Fans know that before Conseco Fieldhouse, the Indiana Pacers called Market Square Arena home. The Indianapolis basketball team played in that downtown location from 1974 to 1999, shortly before the arena was demolished. Before the Pacers joined the NBA, however, their home court was an old coliseum on the Indiana State Fairgrounds. Although the Pacers were a newly formed team, the place they started playing in 1967 had some serious history.
On Halloween night 1963, more than 4,000 spectators were packed into the building for a Holiday on Ice performance when, during the finale, there was a massive explosion. A leak in a valve supplying propane to the popcorn warmer was responsible for a blast that sent bodies flying 60 feet, killing 74 and injuring more than 400 people.
Although more than the usual number of police officers did happen to be on duty–anticipating vandalism that night, along with other Halloween pranks–and the city’s emergency preparedness system mobilized quickly, it was fairly overwhelmed by the catastrophe. The coliseum was set up as a makeshift morgue, the bodies of the victims laid out across the ice and covered in blankets.
As the victims’ families came to identify the corpses the following day, a field team from the Ohio State University Disaster Research Center conducted interviews with members of the twelve organizations involved in the response. The team ultimately published its findings in Disaster in Aisle 13, its first case study. Having examined the chain of events following the 1963 explosion, the team formulated conclusions about notification, mobilization, authority, communication, and coordination in the wake of an emergency that continue to be relevant. In the year following the tragedy, Indianapolis’ inter-hospital communication system was significantly upgraded.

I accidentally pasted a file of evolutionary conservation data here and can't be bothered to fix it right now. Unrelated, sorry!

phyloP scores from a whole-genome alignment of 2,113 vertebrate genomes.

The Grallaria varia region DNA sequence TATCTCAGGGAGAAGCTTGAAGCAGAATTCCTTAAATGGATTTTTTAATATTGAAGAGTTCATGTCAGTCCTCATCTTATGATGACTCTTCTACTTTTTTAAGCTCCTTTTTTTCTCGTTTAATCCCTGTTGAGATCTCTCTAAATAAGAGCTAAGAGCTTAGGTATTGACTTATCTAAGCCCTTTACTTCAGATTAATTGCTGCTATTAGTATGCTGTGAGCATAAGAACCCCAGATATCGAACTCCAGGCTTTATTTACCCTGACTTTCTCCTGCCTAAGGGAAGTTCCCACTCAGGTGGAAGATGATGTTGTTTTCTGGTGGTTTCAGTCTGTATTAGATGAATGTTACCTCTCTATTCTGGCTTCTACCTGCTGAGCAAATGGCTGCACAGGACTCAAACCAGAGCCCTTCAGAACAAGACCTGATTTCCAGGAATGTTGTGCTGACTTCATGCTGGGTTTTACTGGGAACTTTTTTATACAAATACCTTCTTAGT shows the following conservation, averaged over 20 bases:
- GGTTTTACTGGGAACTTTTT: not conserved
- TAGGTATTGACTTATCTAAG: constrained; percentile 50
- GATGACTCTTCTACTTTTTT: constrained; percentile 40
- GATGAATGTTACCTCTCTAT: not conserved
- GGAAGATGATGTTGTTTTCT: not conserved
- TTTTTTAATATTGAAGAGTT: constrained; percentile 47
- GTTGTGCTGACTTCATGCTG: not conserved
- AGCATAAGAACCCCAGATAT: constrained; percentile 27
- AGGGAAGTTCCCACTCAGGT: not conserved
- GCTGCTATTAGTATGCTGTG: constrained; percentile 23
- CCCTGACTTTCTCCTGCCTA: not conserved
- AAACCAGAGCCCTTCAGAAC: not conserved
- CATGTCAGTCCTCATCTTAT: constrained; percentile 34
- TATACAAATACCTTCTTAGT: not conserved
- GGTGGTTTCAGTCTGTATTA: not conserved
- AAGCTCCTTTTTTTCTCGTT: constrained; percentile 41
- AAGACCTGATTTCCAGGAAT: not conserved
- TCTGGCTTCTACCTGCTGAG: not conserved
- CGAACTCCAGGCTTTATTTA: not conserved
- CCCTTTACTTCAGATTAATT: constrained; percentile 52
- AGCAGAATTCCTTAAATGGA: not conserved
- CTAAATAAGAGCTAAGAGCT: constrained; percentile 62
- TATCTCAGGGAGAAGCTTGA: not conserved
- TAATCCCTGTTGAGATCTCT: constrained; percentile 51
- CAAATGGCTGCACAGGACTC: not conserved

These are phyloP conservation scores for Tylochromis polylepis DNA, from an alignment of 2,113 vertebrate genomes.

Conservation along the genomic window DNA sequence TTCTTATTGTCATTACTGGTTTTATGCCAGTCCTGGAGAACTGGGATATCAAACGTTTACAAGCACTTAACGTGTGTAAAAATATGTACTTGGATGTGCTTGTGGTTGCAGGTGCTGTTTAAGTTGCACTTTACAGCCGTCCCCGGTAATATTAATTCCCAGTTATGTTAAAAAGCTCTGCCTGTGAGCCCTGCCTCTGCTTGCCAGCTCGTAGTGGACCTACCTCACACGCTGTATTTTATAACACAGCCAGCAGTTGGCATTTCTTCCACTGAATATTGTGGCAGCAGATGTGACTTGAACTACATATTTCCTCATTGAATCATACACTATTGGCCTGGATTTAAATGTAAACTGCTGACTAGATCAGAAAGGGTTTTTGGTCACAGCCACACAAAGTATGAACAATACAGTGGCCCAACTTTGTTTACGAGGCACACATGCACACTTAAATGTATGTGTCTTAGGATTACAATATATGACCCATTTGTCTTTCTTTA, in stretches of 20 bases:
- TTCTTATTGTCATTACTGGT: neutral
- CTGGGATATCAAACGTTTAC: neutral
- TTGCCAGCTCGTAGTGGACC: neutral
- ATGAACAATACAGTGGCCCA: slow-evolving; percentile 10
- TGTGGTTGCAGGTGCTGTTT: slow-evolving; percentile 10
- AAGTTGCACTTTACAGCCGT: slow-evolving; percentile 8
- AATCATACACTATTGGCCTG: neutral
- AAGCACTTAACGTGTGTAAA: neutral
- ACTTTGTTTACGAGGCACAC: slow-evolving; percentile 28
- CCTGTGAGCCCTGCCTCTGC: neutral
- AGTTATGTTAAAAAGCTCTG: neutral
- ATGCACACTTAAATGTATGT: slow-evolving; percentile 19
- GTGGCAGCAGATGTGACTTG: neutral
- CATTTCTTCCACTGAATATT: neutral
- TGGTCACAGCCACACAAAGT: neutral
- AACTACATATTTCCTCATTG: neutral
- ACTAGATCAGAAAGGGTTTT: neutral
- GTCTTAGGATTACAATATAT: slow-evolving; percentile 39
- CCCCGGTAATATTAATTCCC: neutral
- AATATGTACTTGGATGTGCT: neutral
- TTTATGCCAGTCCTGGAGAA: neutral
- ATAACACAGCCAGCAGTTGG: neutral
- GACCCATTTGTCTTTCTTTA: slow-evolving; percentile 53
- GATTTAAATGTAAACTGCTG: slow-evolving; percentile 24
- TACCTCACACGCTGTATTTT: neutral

Although a Marion County grand jury indicted fire officials, coliseum managers, and gas company personnel on various charges, a single conviction was handed down, only to be, ultimately, overturned. Victims and survivors were awarded about 4.6 million dollars in settlements.
The site of one of the state’s deadliest disasters was renovated in time to host the Beatles for a sold-out concert in September 1964, when they headlined the Indiana State Fair. Over the next few years, the venue would boast The Dave Clark Five, The Beach Boys, The Rolling Stones, Ike and Tina Turner, and The Who before the Pacers arrived for the 1967 season. The structure was renamed Pepsi Coliseum in 1991.
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